Joseph S. Spence Sr.
Kalabhairava is the Lord of Time. He takes care of the maintenance of the Dharma – the honesty and authenticity. Kalabhairava is the deity of esoteric powers. Kalabhairava rules the nervous system in the human body. So He heals all the nervous disorders. The power and compassion of Kalabhairava is such that the feet dust of Kalabhairava itself can liberate people and bestow Enlightenment itself.
Paramahamsa Nithyananda
A Masculine core is based on the capacity of your nervous system to handle intensity and the mastery of a learnable set of skills.
G.S. Youngblood (The Masculine in Relationship: A Blueprint for Inspiring the Trust, Lust, and Devotion of a Strong Woman)
Angels are active and involved in our lives on a regular basis and in amazing ways. They “work” directly for God as messengers, protectors, rescuers, and interceders. There are many types of angels, though none have ever lived on earth the way our guides have (more on them later). They’re Spirit, not physical beings, so they don’t have bodies like we do. I’m told they can take on the appearance of animals or people. There’s an order, or ranking, to the population of angels that include archangels, guardian angels, cherubim, seraphim, basic angels, and others (that’s not the ranking, that’s just a list of angels). I know there are high-ranking angels, or archangels, who have various jobs and missions, and they are above other angels that inspire and intercede for us as well. Pat has regular experiences with Archangels Michael, Gabriel, and Raphael. Michael, for example, is a protector and adept at performing acts of justice and power. She calls on him for assistance when she has difficult clients or people with something very dark attached to them, like when she worked with a young woman who played with a Ouija board. Pat also tells clients who are fearful to call on Michael when they’re nervous or anxious about something. Gabriel is connected to kindness. Raphael is in charge of healing, so Pat calls on him for her clients since she’s a healer. Spirit tells me that angels are powerful and seriously busy. They offer protection, guidance, deliver messages, encourage us, strengthen us, and help to answer our prayers.
Theresa Caputo (There's More to Life Than This)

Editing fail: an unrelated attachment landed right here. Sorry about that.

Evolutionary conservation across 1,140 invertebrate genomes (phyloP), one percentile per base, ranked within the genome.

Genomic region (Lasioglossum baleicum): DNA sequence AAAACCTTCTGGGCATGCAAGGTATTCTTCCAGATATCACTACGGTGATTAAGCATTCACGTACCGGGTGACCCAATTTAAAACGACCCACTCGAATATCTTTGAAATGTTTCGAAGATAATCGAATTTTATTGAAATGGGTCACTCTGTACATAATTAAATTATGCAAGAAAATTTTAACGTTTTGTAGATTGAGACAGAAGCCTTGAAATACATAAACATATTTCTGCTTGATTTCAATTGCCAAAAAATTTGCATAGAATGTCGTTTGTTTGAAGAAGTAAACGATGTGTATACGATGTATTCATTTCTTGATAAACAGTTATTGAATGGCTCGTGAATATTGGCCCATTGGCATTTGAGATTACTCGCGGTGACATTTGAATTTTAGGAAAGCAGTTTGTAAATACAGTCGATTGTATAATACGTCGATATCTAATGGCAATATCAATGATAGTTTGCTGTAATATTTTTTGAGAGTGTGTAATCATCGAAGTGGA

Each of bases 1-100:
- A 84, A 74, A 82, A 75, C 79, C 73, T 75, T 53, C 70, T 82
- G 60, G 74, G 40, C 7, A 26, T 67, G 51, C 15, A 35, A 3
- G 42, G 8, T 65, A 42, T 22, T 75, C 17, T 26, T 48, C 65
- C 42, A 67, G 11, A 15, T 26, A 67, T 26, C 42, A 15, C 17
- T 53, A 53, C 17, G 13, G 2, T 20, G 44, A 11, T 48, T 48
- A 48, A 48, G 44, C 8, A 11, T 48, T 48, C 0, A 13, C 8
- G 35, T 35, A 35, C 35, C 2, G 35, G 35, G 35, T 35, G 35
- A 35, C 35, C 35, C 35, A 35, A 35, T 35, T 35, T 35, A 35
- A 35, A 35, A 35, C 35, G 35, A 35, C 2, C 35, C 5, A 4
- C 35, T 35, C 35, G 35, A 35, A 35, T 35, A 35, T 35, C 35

Meditation + Mental Strength An emotion is our evolved biology predicting the future impact of a current event. In modern settings, it’s usually exaggerated or wrong. Why is meditation so powerful? Your breath is one of the few places where your autonomic nervous system meets your voluntary nervous system. It’s involuntary, but you can also control it. I think a lot of meditation practices put an emphasis on the breath because it is a gateway into your autonomic nervous system. There are many, many cases in the medical and spiritual literature of people controlling their bodies at levels that should be autonomous. Your mind is such a powerful thing. What’s so unusual about your forebrain sending signals to your hindbrain and your hindbrain routing resources to your entire body? You can do it just by breathing. Relaxed breathing tells your body you’re safe. Then, your forebrain doesn’t need as many resources as it normally does. Now, the extra energy can be sent to your hindbrain, and it can reroute those resources to the rest of your body. I’m not saying you can beat whatever illness you have just because you activated your hindbrain. But you’re devoting most of the energy normally required to care about the external environment to the immune system. I highly recommend listening to the Tim Ferriss’s podcast with Wim Hof. He is a walking miracle. Wim’s nickname is the Ice Man. He holds the world record for the longest time spent in an ice bath and swimming in freezing cold water. I was very inspired by him, not only because he’s capable of super-human physical feats, but because he does it while being incredibly kind and happy—which is not easy to accomplish. He advocates cold exposure, because he believes people are too separate from their natural environment. We’re constantly clothed, fed, and warm. Our bodies have lost touch with the cold. The cold is important because it can activate the immune system. So, he advocates taking long ice baths. Being from the Indian subcontinent, I’m strongly against the idea of ice baths. But Wim inspired me to give cold showers a try. And I did so by using the Wim Hof breathing method. It involves hyperventilating to get more oxygen into your blood, which raises your core temperature. Then, you can go into the shower. The first few cold showers were hilarious because I’d slowly ease myself in, wincing the entire way. I started about four or five months ago. Now, I turn the shower on full-blast, and then I walk right in. I don’t give myself any time to hesitate. As soon as I hear the voice in my head telling me how cold it’s going to be, I know I have to walk in. I learned a very important lesson from this: most of our suffering comes from avoidance. Most of the suffering from a cold shower is the tip-toeing your way in. Once you’re in, you’re in. It’s not suffering. It’s just cold. Your body saying it’s cold is different than your mind saying it’s cold. Acknowledge your body saying it’s cold. Look at it. Deal with it. Accept it, but don’t mentally suffer over it. Taking a cold shower for two minutes isn’t going to kill you. Having a cold shower helps you re-learn that lesson every morning. Now hot showers are just one less thing I need out of life. [2] Meditation is intermittent fasting for the mind. Too much sugar leads to a heavy body, and too many distractions lead to a heavy mind. Time spent undistracted and alone, in self-examination, journaling, meditation, resolves the unresolved and takes us from mentally fat to fit.